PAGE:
BELIEVING in strength in numbers, seven National Sports Associations led by athletics chief Philip Ella Juico have banded together to request government authorities overseeing the novel corona virus pandemic for a “calibrated approach” to resume their respective sports activities.
The Philippine Athletics Track and Field Association president initiated the online meeting last May 29 among Samahang Basketbol ng Philippines executive director Sonny Barrios, Philippine Football Federation president Mariano Araneta Jr., Philippine Rugby Football Union secretary general Ada Milby and PRFU CEO Jake Letts; Larong Volleyball ng Pilipinas Inc. secretary general Ariel Paredes, Karate Pilipinas president Richard Lim and Gymnastics Association of the Philippines president Cynthia Carrion.
“The main purpose behind the meeting was for the NSAs to share their best practices during training and competitions to cope with COVID-19 and to help NSAs which still have to formulate such protocols,” Juico said in a letter dated June 2 that was addressed to the national government’s Inter-Agency Task Force in charge of the virus crisis.
The correspondence was coursed through Philippine Sports Commission Chairman Butch Ramirez, Games and Amusement Board Chairman Baham Mitra and Philippine Olympic Committee President Rep. Bambol Tolentino.
All seven disciplines fall under PSC supervision and are POC regular members, but the PFF is priming to launch its professional Philippines Football League and seeks the GAB’s endorsement to the IATF to resume club training and kick off the competition.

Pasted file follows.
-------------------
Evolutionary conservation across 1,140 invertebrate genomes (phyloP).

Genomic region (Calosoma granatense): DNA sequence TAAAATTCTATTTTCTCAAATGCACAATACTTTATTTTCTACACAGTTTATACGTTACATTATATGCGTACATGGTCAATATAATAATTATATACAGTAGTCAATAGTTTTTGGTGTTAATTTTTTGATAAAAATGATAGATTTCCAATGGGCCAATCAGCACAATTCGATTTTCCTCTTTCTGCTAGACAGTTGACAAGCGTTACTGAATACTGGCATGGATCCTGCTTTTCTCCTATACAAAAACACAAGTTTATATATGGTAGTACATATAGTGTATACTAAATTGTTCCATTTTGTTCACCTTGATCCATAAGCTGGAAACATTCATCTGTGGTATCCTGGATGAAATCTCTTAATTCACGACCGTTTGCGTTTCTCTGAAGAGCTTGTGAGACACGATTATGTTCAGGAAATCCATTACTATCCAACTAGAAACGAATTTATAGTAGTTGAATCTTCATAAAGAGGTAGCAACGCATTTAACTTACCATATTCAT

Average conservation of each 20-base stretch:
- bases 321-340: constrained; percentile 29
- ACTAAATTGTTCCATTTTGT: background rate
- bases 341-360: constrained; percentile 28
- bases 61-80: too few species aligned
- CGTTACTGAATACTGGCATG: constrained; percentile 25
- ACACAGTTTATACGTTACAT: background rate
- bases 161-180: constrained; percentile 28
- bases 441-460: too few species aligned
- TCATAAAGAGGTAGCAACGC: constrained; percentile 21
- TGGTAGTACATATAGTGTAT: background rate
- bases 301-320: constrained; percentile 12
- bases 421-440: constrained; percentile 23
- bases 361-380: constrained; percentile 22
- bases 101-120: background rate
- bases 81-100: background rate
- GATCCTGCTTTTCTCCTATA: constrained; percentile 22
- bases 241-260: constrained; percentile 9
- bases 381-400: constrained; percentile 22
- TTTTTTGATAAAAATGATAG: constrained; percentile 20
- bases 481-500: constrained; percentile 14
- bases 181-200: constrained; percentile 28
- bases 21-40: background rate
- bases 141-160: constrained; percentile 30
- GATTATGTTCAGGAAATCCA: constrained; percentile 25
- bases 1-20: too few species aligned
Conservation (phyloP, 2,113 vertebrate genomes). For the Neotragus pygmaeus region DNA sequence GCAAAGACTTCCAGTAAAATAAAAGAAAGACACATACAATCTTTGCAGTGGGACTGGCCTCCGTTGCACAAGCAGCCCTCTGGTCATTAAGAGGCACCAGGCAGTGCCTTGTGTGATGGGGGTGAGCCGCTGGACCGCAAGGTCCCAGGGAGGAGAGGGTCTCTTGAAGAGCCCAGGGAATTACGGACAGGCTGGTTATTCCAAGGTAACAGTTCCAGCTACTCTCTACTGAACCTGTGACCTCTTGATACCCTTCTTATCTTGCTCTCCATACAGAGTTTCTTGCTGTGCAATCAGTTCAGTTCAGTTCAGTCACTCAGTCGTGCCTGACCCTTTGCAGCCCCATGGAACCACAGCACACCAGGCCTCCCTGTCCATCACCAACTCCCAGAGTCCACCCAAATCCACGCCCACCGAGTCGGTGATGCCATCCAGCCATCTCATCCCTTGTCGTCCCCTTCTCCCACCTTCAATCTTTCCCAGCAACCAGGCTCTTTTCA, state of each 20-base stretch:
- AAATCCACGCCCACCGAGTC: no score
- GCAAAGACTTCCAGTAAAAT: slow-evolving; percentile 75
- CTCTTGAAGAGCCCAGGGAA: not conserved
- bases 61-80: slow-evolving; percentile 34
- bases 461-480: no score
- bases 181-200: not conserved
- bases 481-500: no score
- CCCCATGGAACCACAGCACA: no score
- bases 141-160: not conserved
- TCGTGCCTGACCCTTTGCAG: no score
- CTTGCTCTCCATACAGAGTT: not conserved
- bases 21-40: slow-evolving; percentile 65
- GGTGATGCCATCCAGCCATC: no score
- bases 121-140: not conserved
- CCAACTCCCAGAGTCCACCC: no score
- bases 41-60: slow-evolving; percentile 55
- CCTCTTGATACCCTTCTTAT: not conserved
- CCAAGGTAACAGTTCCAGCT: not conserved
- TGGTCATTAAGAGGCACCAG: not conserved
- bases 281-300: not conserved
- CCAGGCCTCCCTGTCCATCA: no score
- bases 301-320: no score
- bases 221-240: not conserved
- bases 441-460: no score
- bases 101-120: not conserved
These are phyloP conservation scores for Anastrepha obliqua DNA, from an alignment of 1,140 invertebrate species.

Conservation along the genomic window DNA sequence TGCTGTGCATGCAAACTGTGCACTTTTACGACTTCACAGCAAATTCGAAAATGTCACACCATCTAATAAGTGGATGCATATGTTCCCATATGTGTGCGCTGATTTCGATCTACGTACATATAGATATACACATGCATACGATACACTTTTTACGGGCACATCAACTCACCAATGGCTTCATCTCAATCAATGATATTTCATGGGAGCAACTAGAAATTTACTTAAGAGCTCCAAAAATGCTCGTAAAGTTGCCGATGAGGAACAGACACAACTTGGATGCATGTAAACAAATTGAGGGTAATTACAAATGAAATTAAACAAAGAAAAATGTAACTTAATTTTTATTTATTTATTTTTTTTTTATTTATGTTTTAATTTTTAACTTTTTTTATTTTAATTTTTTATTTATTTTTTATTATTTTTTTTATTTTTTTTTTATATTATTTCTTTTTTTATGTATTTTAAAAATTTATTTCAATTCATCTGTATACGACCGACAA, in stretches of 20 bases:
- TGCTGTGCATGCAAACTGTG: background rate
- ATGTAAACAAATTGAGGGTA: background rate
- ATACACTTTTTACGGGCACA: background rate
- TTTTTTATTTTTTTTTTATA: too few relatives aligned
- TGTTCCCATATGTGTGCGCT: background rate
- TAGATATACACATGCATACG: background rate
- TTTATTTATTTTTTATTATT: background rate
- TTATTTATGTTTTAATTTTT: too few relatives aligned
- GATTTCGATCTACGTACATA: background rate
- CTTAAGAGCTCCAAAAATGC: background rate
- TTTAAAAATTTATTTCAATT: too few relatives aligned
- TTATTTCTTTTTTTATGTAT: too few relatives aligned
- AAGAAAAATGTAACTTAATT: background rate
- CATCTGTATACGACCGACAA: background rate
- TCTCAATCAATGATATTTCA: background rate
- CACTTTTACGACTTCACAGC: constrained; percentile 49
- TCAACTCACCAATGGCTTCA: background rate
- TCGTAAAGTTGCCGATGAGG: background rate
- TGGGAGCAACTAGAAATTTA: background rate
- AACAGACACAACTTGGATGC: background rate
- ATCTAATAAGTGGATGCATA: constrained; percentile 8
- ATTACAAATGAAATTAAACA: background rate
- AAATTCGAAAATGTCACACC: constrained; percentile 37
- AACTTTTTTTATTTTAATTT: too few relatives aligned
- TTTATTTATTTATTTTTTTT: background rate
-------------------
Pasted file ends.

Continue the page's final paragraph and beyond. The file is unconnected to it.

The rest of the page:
“The primary aim of these protocols is to protect the health and safety of athletes, coaches and all others involved in sports, including fans and spectators,” stressed Juico, whose own association has already drafted overall guidelines under the “new normal.”
The former PSC chairman explained that there was a consensus among the NSA officials during the meeting that “the prolonged lack of training and practice sessions and actual competitions would take their toll on the competitive edge of the athletes to the detriment of the national interest.
“The almost total absence of competition would in turn undermine the momentum created by our success in the 2019 Southeast Asian Games, which the country dominated,” he said, referring to the overwhelming success of national campaigners who recaptured the overall championship of the regional games last December with a bumper crop harvest of 149 gold, 117 silver and 121 bronze medals.
The athletics honcho, also the chairman of the Philippine Super Liga, pointed out that sports shutdown has had a detrimental effect on “the livelihood… of athletes and teams’ support staff of sports like basketball, volleyball and football, which have substantial fan and sponsorship bases that have in many instances drastically reduced.”
He said that in the same meeting, football head Araneta cited the fact that football leagues in South Korea, Vietnam and Germany had resumed so “if they can do it, why can’t we?”
“The group agreed that the pandemic will be with us for some time. Like all other committees and sectors, sports will have to learn to deal with it in an intelligent manner,” Juico pointed out. “The NSAs realized that a number of measures to be implemented will require some expense without any specific and definite way such expense can be recovered.
“If these measures, however, are not put in place, we will be left behind by the rest of the world. We are therefore compelled to act.”
During the Philippine Sportswriters Association forum last Tuesday, Ramirez said he was open to endorsing some of the proposals of the group to the IATF in the event that they pass the government sports agency’s master plan for “reintroducing sports in a COVID-19 environment.”
But Tolentino had reservations, especially the resumption of group sports training, saying it was too early for them because “it is better to be safe than sorry” later should an infection arise during the occasion.